Professor creates GPS tour for Cheyenne Bottoms
Kansas State University's Ted Cable didn't stick to the old catchphrase "just the facts" when he undertook his mission to open travelers' eyes to the wonders of the state he has learned to call home.
Cable, a professor of park management and conservation in the Department of Horticulture, Forestry and Recreation Resources, specializes in interpretation--taking facts about the environment and turning them into stories and experiences that help in the understanding of the world's natural resources.
"I deal in feelings, not merely facts," he said. "I try to make it personal by telling compelling stories."
This is not simply done through a textbook. Cable has spent countless hours in his car becoming familiar with a part of the world that many consider to be boring to prove that's not the case. He racked up the miles on his odometer for two of his recent books and digital tours using global positioning technology.
"Interpretation is making meaningful connections between people and nature," Cable said. "I want to help people see the mundane miracles around us."
Together with BarZ Adventures, a company that produces self-guided touring and visitor guide application systems, Cable worked to create GPS tours for the Cheyenne Bottoms Wildlife Area in Great Bend and for three scenic byways in Louisiana.
Cable's role was to write interpretative scripts for tourists or locals visiting these areas, which along with video, slideshow imagery and voiceover accompaniment, are turned into full video productions, said Sunny Lozano, marketing manager for BarZ Adventures.
"Dr. Cable has been a fantastic resource for our organization to create interpretive scripts for a variety of tour productions for our customers. These have been successfully utilized for several projects," Lozano said.
BarZ Adventures offers tours through the GPS Ranger, a hardware-based product, as well as through smartphone applications, created through their GoExplore Smartphone App Platform, available on both Android and iPhone smartphones. However, Lozano noted that Great Bend's tours are currently available only through the GPS Ranger.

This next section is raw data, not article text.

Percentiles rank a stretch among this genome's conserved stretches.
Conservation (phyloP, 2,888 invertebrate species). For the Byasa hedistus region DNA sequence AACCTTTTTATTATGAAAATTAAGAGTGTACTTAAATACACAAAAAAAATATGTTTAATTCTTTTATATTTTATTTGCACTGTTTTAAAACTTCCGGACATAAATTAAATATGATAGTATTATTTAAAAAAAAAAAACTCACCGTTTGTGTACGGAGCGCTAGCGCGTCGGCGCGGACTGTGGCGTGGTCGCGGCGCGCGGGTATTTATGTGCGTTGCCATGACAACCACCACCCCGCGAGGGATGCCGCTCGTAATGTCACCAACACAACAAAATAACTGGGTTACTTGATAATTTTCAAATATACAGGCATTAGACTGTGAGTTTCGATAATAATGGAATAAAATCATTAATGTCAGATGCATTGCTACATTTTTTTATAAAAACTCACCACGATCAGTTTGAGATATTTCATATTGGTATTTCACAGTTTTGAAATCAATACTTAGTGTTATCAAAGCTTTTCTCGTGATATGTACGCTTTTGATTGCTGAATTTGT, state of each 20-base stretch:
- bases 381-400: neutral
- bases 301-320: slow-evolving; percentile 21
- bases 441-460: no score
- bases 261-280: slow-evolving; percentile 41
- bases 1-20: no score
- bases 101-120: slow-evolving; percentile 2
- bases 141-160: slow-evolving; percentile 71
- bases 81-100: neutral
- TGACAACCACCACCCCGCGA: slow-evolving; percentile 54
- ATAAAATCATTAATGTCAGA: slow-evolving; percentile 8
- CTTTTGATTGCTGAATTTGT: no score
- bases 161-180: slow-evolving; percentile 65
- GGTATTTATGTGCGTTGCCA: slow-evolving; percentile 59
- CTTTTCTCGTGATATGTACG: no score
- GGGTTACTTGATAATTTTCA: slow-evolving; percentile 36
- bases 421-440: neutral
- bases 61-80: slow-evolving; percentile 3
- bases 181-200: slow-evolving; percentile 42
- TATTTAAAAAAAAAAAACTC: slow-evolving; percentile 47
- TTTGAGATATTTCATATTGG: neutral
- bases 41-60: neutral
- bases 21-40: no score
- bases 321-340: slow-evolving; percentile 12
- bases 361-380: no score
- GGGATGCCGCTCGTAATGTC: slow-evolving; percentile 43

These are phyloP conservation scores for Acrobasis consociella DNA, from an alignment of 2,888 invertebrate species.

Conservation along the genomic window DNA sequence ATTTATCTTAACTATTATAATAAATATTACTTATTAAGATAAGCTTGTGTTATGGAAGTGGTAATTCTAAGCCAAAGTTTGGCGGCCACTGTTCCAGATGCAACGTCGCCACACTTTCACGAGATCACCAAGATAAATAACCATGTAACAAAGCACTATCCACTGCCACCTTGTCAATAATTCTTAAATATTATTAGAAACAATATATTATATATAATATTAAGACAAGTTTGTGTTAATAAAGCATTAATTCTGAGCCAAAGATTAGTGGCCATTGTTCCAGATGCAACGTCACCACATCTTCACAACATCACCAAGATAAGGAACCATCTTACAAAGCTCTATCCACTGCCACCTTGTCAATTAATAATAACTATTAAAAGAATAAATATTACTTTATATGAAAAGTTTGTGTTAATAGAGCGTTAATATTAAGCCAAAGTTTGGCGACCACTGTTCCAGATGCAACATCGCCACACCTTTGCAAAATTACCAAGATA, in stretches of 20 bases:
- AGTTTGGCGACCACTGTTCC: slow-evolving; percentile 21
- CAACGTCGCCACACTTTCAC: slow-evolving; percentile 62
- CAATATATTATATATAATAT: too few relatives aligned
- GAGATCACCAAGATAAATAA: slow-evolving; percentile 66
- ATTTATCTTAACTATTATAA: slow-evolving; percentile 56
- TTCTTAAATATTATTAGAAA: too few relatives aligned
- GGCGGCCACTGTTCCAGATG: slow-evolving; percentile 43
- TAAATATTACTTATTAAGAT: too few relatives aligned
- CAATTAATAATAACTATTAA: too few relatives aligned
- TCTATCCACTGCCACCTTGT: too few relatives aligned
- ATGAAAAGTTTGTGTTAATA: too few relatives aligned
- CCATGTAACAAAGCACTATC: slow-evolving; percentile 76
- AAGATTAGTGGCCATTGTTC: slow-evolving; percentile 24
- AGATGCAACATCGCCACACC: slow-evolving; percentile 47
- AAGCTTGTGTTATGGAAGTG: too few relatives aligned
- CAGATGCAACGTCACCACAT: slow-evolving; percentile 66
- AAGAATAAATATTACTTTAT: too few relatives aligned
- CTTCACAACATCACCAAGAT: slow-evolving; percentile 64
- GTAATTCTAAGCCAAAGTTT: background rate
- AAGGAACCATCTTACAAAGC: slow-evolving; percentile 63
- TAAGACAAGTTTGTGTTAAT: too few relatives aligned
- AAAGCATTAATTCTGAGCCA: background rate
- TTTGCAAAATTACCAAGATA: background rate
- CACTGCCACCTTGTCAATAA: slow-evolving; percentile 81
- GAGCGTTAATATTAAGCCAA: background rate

Cable said the GPS Ranger allows visitors to drive through the area, learning about its history and wildlife through content that is automatically triggered based on the user's location.
The units can be rented through the Great Bend Convention and Visitors Bureau, said Cris Collier, president of the bureau. Collier said the 12 GPS units were made possible through a grant from Kansas Tourism and are also available at area motels.
Collier added that the collaboration between Cable and BarZ Adventures has led to increased interest as individuals get comfortable with the technology. "The tours deliver consistent and appropriate interpretation of the area, and are fun and easy to use," she said.
Cable's travel books--"Driving Across Kansas" and "Driving Across Missouri"--seek to accomplish similar goals of entertaining travelers while educating them about their location, but in a format that covers entire states. The books are mile-by-mile guides across the Interstate 70, usually with separate entries for both the east and westbound lanes.
The entries in the books provide interesting facts about individual farms and landmarks that Cable became curious about along the road. In "Driving Across Kansas," a westbound entry for mile marker 123 explains why the farmsteads in this region are hidden among dense strands of trees, usually known as a shelterbelt.
"I just drove up and down the highway, being observant, trying to connect people with what I was seeing," Cable said. "Some people said it was the ultimate challenge: to make I-70 less painful for people driving through Kansas."
Cable's mission was to make driving across the Midwest more interesting, even though he isn't a native Kansan. After moving to Kansas from Illinois, Cable said he grew tired of people complaining about how unexciting the state was.
"I had friends who told me they planned their trips so that they drove through Kansas at night," he said. "I got sick of people complaining about how boring Kansas is as they drive right by the beauty of the prairie."
While driving down I-70 in a Mustang convertible--he said he liked to see the sky and smell the grass--Cable would pick out interesting landmarks or even family farms and simply stop to ask about their significance.
Pulling up in a stranger's yard to ask about the land surrounding it was a little uncomfortable at times, but Cable said most people were interested in an opportunity to tell their stories. Once, he visited a farm around Kansas City and was invited in to sit down while the family showed them trophies from livestock shows and explained their family history.
"They were proud of it, and they should be," Cable said. "People don't realize the resourcefulness of these farmers; they're courageous people."
Cable's book on Kansas, which was co-authored with Wayne Maley, was released in 2003. His book on Missouri, co-authored with LuAnn Cadden, came out in 2010. The University Press of Kansas published both books. Two of his scripts for GPS tours in Louisiana are currently in production.